The Debate

Why Canada’s Revoking of Aung San Suu Kyi’s Honorary Citizenship Matters

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The Debate

Why Canada’s Revoking of Aung San Suu Kyi’s Honorary Citizenship Matters

The move is just the latest that illustrate her remarkable fall from grace.

Why Canada’s Revoking of Aung San Suu Kyi’s Honorary Citizenship Matters
Credit: Wikimedia Commons

There was a time when Aung San Suu Kyi needed sanctuary, and the world responded. Few people in recent decades were feted with as much goodwill as the Nobel Laureate from Myanmar, who stood on the moral high ground of democracy and demanded to be heard.

She did that on behalf of all people who lived in Myanmar; or, at least, that was the assumption. Global leaders fawned, and accolades followed. Many sought gravitas by taking up her cause, making Suu Kyi a household name and a brand ambassador for all that’s right.

But Suu Kyi’s status has declined rapidly since she has made the transition from a human rights advocate to leading her country in government. While that transition was always going to be somewhat rocky, her failure to respond vigorously following the Rohingya crisis, which has escalated into a genocide and forced over 700,000 members of the Muslim minority group, by one estimate, to flee across the border and into Bangladesh last year, has been seen as the main cause of this international frustration.

This week, in further evidence of this ongoing trend, the Canadians reacted by stripping her of her honorary citizenship in a unanimous vote in their senate, following a similar outcome in the House of Commons.

“Stripping her of her honorary citizenship may not make a tangible difference to her, but it sends an important symbolic message,” said Senator Ratna Omidvar. “She has been complicit in stripping the citizenship and the security of thousands of Rohingya, which has led to their flight, their murder, their rapes, and their current deplorable situation.”

Further adding to these negative perceptions, Suu Kyi defended the jailing of two Reuters journalists – who investigated and reported the torture, rape, and horrible murders of the Rohingya – highlighted by her notorious reaction at the World Economic Forum in Hanoi recently. She justified their imprisonment, saying that their case had “nothing to do with freedom of expression.”

Of course, the great shame remains that Suu Kyi could not spare a modicum of kindness – the same kindness that was lavished on her by the international community – for the Rohingya, whose eviction and plight is now underpinning calls for a genocide tribunal.

As Chris Sidoti, a UN human rights investigator, noted in the release last month of a 400-page report on alleged genocidal crimes in Myanmar, Suu Kyi could have done much more given her enormous moral authority after winning 80 percent of the popular vote in the 2015 poll.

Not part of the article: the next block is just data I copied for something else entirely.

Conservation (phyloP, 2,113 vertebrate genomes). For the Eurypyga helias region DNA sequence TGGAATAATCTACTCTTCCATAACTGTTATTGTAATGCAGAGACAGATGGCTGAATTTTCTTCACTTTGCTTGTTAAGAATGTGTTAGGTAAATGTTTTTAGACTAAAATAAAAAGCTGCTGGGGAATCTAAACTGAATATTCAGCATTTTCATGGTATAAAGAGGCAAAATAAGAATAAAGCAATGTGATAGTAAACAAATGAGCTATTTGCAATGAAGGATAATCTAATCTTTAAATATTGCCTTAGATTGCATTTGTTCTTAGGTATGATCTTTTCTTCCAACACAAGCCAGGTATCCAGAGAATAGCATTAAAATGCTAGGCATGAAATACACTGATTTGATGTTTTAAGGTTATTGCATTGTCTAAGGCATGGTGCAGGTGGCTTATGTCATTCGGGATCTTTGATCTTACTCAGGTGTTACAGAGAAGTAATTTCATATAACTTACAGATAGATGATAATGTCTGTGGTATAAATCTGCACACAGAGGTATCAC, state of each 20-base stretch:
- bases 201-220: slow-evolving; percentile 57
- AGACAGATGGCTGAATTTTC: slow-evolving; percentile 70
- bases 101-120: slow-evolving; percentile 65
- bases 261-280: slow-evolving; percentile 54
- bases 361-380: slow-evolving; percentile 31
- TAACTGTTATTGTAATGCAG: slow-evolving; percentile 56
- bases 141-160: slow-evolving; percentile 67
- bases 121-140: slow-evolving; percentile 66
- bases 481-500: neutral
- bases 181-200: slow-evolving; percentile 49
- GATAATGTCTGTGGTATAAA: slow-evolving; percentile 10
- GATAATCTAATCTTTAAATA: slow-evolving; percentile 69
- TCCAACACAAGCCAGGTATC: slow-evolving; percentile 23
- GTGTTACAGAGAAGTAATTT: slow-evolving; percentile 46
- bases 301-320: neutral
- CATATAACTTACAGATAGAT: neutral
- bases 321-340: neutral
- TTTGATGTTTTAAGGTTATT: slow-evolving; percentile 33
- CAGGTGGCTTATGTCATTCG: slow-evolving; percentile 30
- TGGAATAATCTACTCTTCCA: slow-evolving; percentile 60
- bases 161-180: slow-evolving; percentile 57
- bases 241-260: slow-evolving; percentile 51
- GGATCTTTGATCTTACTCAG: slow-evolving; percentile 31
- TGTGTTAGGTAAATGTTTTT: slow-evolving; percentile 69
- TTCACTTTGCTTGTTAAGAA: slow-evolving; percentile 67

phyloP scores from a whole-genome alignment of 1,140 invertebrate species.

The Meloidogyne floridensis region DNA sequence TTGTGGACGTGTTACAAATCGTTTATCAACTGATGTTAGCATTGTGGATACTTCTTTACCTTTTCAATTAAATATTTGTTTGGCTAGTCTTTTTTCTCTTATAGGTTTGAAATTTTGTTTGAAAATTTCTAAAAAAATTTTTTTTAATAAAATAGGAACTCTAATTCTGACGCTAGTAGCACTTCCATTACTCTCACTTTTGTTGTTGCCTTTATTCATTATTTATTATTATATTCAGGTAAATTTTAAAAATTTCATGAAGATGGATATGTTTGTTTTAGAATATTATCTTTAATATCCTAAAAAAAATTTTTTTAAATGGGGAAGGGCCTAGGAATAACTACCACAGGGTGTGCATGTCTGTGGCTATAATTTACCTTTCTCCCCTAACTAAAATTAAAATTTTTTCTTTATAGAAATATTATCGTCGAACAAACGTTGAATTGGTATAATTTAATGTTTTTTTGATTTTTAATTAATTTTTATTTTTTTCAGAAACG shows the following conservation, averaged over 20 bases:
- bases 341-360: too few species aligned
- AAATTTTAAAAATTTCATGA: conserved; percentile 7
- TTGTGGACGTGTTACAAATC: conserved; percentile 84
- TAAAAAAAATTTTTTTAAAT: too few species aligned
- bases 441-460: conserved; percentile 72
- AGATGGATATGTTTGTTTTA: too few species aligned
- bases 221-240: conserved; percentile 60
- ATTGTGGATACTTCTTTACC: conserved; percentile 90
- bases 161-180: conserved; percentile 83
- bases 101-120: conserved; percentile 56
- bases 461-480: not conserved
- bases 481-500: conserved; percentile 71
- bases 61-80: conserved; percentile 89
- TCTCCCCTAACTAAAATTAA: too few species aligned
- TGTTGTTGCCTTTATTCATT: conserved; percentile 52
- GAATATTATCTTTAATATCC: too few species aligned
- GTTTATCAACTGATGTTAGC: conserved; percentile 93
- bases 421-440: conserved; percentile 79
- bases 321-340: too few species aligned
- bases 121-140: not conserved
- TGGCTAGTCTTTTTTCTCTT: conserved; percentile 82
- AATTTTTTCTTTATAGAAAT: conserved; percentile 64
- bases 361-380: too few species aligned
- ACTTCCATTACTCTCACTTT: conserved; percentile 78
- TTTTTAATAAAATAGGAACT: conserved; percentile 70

“The very first thing she could have done was not provide cover for the military by dismissing the overwhelming number of reports of mass rape as fake,” Sidoti, an ex-commissioner of the Australian Law Reform Commission, said. “She could have refused to provide a fig leaf for military atrocities of the most serious kind.”

And there were plenty of warnings.

In 2012, The Economist noted: “Rakhine politicians say frankly that the only alternative to mass deportation is a Burmese form of apartheid, in which more Rohingyas are corralled into squalid, semi-permanent internal-refugee camps.”

While the stripping of Suu Kyi’s honorary citizenship spawned many headlines, there are questions about what may lie ahead as well. One is whether anyone else will follow Canada’s lead.

Particular focus will be on the Nobel Committee. The Nobel Peace Prize has arguably undermined its own mission in the past on some occasions by awarding the prize to those who may have been deemed unworthy or sparked controversy about how deserving they were of the award. Among those nominees: U.S. Secretary of State Henry Kissinger and Vietnamese diplomat Le Duc Tho (who did decline), and the Palestinian leader Yasser Arafat.

Never has the Nobel committee rescinded an award, and it insists this cannot be done. But it’s about time that changed.

Beyond that, it is not clear which other countries, organizations, and groups may also follow suit by recognizing that Suu Kyi today is a far cry from where she was yesterday, and that this change should be followed by corresponding changes in her status in the world as well.

Canada is one of the very few countries to maintain some type of moral backbone in recent years in this regard, when others have pushed global trade to the fore ahead of human rights issues and the international laws they signed up to at the UN.

Suu Kyi deserved to be stripped of her honorary citizenship in Canada. It was just the latest episode in a tragic saga that has marked her fall from grace, causing much embarrassment for those who backed her, whether world leaders or rock stars.

It’s a saga that’s far from complete.